How to Analyze Properties Fast.
In this presentation, we are going to talk about how to analyze lots of deals fast. How you can analyze about a dozen or so properties without ever having to leave your office. Sound good? No more driving around. No more meetings with lots of Realtors.
You really want to do your analysis FIRST and then go out and look at the properties that make sense from a financial perspective.
The secret to a fast analysis is using something called the gross rent multiplier (GRM). The GRM is a simple calculation and all you really need are two things … the list price divided by the total rents.
For example, let’s say you have a property that’s worth $300,000 and you know the annual rents are going to be $20,000 per year. You divide $300,000 by $20,000 and you come up with the GRM of 15.
The list price and rents are the two things required and both are readily available in most For Sale property listings that are rentals. If there’s a listing that’s For Sale and they’re trying to sell it as an investment property, they’ll usually have the rents in there.
If they don’t have the rent listed and you’re looking at a single-family home that you’re trying to purchase and make it available for rent, you’ll have to determine what the rents are for that area.
With the GRM, you’re making a lot of assumptions about expenses, including your financing costs, which is really your main expense when doing any kind of analysis as an investment property.
You’ll need to figure out what a good GMR is for that area, whatever that number is going to be. It will be dependent on what your rents are.
You can’t have a GRM where rents are based on $1700 when really the rents are only $1,400 or $1,500.
You also want to look at the financial conditions and financing conditions will vary depending on where you are in the market. Years ago, I used to be able to get a mortgage for 3%, 4% or 5%. Today (at the time of writing) I can get a mortgage for 2.5%.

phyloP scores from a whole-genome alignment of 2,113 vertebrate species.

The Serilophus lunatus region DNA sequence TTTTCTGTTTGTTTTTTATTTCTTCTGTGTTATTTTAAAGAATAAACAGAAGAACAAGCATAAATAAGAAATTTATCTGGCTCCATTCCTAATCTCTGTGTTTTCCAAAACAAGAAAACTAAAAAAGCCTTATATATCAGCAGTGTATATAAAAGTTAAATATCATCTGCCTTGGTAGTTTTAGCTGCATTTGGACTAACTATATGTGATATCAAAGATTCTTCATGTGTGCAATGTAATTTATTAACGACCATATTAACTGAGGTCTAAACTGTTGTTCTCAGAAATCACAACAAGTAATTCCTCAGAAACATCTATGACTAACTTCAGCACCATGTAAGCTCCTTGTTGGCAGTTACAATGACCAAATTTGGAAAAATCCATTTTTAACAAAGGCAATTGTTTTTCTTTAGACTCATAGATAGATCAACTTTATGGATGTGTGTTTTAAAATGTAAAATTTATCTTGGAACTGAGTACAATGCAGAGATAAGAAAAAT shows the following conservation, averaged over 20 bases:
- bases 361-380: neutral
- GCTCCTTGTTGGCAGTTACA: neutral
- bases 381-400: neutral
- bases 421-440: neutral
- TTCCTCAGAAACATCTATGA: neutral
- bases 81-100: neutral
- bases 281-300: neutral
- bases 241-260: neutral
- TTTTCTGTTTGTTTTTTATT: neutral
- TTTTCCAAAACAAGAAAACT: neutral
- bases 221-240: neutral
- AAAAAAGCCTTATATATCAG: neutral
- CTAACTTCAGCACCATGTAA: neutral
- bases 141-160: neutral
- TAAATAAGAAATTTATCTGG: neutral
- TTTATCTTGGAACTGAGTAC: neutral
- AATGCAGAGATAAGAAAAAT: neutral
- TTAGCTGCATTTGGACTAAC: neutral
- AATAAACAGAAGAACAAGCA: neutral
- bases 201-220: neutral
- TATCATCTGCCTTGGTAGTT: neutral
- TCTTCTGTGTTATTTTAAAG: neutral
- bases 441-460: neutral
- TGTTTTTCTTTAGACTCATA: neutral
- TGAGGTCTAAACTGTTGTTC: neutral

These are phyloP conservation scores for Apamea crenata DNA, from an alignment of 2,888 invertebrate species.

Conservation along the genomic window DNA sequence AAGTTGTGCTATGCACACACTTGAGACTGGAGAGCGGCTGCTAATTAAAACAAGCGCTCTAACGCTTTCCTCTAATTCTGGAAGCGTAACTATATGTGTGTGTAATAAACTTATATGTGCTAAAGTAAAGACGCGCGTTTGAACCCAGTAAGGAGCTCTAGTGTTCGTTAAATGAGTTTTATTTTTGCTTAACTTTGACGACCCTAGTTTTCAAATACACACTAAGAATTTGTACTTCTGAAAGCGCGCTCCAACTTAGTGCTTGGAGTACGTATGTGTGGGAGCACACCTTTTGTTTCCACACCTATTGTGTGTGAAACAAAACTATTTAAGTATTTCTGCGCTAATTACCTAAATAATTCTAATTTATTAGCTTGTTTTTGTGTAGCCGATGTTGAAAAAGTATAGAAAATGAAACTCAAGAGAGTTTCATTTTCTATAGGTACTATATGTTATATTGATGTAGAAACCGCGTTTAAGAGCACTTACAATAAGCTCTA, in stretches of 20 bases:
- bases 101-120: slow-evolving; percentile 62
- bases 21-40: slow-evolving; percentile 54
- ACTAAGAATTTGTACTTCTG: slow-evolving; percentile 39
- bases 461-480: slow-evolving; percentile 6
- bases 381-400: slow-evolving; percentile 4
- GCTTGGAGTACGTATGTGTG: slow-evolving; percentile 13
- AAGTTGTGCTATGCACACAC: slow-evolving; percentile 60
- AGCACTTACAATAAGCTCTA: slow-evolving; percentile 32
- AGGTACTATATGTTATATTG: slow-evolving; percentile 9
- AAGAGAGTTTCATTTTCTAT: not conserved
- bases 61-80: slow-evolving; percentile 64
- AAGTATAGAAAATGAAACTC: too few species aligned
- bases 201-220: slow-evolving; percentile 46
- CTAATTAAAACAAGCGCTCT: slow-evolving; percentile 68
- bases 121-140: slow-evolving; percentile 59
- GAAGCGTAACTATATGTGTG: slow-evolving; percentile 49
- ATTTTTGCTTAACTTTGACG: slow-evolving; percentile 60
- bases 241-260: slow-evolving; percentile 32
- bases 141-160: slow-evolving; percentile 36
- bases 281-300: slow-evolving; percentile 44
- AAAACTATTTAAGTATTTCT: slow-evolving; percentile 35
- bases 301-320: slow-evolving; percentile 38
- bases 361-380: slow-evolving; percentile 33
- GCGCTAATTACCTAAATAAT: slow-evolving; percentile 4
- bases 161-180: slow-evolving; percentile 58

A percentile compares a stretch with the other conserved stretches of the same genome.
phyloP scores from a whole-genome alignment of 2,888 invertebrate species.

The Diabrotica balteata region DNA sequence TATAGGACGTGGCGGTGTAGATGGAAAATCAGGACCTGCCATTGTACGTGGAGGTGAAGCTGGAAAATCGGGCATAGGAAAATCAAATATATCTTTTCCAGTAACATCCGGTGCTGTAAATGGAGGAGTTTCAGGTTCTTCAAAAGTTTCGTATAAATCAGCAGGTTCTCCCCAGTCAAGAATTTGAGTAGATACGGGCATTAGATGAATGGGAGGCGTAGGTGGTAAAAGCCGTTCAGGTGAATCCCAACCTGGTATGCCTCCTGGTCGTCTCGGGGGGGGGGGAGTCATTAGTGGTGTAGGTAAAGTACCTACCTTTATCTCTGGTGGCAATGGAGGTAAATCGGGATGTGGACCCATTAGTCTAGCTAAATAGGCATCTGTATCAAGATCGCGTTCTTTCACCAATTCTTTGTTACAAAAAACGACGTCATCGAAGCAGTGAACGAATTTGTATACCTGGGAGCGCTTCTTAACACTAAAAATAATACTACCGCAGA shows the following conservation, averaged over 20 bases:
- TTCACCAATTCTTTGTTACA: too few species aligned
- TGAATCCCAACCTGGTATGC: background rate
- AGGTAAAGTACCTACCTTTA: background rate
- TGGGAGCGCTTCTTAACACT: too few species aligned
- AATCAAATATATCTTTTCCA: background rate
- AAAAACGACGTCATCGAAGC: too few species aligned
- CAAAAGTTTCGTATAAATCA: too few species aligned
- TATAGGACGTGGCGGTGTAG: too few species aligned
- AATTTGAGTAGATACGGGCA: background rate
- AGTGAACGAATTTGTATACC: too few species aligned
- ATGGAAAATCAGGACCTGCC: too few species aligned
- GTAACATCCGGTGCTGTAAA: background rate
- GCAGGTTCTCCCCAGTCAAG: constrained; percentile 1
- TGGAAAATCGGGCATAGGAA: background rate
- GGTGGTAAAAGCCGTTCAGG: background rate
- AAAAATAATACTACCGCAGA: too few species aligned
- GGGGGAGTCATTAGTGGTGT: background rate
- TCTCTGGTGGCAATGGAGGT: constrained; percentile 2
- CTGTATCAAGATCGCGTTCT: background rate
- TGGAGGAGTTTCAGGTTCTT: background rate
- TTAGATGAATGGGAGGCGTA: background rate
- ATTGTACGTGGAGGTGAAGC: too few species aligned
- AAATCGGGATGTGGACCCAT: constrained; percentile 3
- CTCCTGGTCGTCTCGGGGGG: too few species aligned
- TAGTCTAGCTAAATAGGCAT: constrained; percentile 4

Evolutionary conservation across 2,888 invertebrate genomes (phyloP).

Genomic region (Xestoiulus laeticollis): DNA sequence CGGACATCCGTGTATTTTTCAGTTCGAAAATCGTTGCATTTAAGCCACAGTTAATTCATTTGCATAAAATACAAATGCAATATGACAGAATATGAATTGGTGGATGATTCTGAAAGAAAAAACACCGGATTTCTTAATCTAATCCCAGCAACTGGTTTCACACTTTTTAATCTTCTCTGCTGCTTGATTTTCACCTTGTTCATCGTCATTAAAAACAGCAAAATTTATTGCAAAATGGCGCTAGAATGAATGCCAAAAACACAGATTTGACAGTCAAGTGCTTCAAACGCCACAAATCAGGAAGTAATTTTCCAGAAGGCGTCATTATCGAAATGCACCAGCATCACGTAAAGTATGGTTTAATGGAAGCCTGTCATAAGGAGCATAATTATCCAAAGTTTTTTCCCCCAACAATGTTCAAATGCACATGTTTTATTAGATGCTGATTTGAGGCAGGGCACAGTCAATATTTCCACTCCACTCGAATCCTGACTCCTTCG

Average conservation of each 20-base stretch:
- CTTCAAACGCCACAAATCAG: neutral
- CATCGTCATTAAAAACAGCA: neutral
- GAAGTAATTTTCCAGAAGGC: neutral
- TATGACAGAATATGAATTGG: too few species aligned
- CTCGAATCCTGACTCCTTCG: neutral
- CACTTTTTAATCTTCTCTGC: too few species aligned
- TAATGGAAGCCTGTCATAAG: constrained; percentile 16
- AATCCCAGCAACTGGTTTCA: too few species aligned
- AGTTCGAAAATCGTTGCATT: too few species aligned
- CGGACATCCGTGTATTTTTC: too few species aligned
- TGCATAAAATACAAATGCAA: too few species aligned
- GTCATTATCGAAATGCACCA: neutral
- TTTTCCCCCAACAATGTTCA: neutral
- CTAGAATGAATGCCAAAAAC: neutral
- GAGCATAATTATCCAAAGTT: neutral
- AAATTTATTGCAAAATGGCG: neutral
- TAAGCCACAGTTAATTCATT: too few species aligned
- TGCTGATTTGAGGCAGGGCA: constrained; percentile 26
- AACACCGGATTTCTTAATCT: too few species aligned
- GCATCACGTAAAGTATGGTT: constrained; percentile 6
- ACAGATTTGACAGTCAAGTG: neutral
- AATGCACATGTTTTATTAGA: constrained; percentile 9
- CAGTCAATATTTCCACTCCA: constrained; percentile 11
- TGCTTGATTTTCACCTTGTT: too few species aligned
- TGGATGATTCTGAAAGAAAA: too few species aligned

Many years ago, mortgage rates were much higher.
You really must look at your financing conditions to determine what a good GRM is and then also look at the property conditions.
A property that’s older will require more repairs, which will affect your risk expenses.
The key is to do you find out a good GRM for your area based on
financing conditions and property conditions.
The lower the GRM the better. For example, a GRM of 16 is not good. A GRM of 10 is good. Again, it’s relative to the area.
Let’s look at an example. If you recall in video #1, we did a simple analysis.
The property is for sale for $320,000 but can be purchased for $300,000.
The monthly rent is $1,700, which is the top rent for this property and the annual taxes are $3,000 and the insurance is about $600.
Here’s what our numbers look like. This was actually the analysis where I’ve included maintenance and management fees. And if you recall once we did that it had a negative cashflow of $840.
If you add up all these expenses now, you’re going to get $1,770 per month expenses. That’s why when we looked at our rents of $1,700 – $1,770, that’s actually a net monthly cashflow of -$70 x 12, which equals your $840 annual negative cash flow.
So, we now know that the monthly expenses are $1,770. Let’s look at a comparison of our GRM.
The rent is $1,500, assuming we can only get 1500 a month for this property. The purchase price is $300,000.
$300,000 / $18,000 ($1,500 x 12 months per year)